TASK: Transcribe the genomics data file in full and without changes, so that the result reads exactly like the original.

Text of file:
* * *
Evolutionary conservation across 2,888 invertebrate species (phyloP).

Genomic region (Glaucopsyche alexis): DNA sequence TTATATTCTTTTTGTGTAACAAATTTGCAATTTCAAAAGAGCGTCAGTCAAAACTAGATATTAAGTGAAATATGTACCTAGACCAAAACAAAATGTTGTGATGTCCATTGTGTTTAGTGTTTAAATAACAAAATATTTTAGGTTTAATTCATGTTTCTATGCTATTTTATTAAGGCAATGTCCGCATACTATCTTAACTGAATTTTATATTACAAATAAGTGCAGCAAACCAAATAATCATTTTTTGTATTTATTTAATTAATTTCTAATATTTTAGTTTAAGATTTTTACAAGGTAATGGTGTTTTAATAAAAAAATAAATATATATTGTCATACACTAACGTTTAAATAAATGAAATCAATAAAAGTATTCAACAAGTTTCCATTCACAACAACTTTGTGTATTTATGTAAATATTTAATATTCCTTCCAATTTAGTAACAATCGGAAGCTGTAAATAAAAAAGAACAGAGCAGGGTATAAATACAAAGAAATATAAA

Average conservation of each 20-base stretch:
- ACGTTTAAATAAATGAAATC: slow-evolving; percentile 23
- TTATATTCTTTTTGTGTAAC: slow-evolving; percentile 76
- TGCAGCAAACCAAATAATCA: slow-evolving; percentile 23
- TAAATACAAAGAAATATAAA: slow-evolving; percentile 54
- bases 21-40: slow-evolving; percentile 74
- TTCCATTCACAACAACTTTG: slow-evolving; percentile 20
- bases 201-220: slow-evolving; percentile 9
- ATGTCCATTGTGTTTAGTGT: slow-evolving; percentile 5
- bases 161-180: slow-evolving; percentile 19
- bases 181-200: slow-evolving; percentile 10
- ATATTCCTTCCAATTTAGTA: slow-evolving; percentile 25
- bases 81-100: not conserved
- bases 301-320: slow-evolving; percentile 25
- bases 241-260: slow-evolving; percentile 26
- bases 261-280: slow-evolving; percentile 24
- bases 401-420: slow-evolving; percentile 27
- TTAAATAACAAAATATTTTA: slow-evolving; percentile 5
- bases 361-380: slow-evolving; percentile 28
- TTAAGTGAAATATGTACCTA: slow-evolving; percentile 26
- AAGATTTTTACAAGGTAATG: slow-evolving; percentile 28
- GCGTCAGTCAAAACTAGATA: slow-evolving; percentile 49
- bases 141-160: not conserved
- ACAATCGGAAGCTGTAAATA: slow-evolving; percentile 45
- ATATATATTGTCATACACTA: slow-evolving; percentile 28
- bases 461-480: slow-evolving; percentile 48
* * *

Evolutionary conservation across 2,888 invertebrate species (phyloP).

Genomic region (Glaucopsyche alexis): DNA sequence TTATATTCTTTTTGTGTAACAAATTTGCAATTTCAAAAGAGCGTCAGTCAAAACTAGATATTAAGTGAAATATGTACCTAGACCAAAACAAAATGTTGTGATGTCCATTGTGTTTAGTGTTTAAATAACAAAATATTTTAGGTTTAATTCATGTTTCTATGCTATTTTATTAAGGCAATGTCCGCATACTATCTTAACTGAATTTTATATTACAAATAAGTGCAGCAAACCAAATAATCATTTTTTGTATTTATTTAATTAATTTCTAATATTTTAGTTTAAGATTTTTACAAGGTAATGGTGTTTTAATAAAAAAATAAATATATATTGTCATACACTAACGTTTAAATAAATGAAATCAATAAAAGTATTCAACAAGTTTCCATTCACAACAACTTTGTGTATTTATGTAAATATTTAATATTCCTTCCAATTTAGTAACAATCGGAAGCTGTAAATAAAAAAGAACAGAGCAGGGTATAAATACAAAGAAATATAAA

Average conservation of each 20-base stretch:
- ACGTTTAAATAAATGAAATC: slow-evolving; percentile 23
- TTATATTCTTTTTGTGTAAC: slow-evolving; percentile 76
- TGCAGCAAACCAAATAATCA: slow-evolving; percentile 23
- TAAATACAAAGAAATATAAA: slow-evolving; percentile 54
- bases 21-40: slow-evolving; percentile 74
- TTCCATTCACAACAACTTTG: slow-evolving; percentile 20
- bases 201-220: slow-evolving; percentile 9
- ATGTCCATTGTGTTTAGTGT: slow-evolving; percentile 5
- bases 161-180: slow-evolving; percentile 19
- bases 181-200: slow-evolving; percentile 10
- ATATTCCTTCCAATTTAGTA: slow-evolving; percentile 25
- bases 81-100: not conserved
- bases 301-320: slow-evolving; percentile 25
- bases 241-260: slow-evolving; percentile 26
- bases 261-280: slow-evolving; percentile 24
- bases 401-420: slow-evolving; percentile 27
- TTAAATAACAAAATATTTTA: slow-evolving; percentile 5
- bases 361-380: slow-evolving; percentile 28
- TTAAGTGAAATATGTACCTA: slow-evolving; percentile 26
- AAGATTTTTACAAGGTAATG: slow-evolving; percentile 28
- GCGTCAGTCAAAACTAGATA: slow-evolving; percentile 49
- bases 141-160: not conserved
- ACAATCGGAAGCTGTAAATA: slow-evolving; percentile 45
- ATATATATTGTCATACACTA: slow-evolving; percentile 28
- bases 461-480: slow-evolving; percentile 48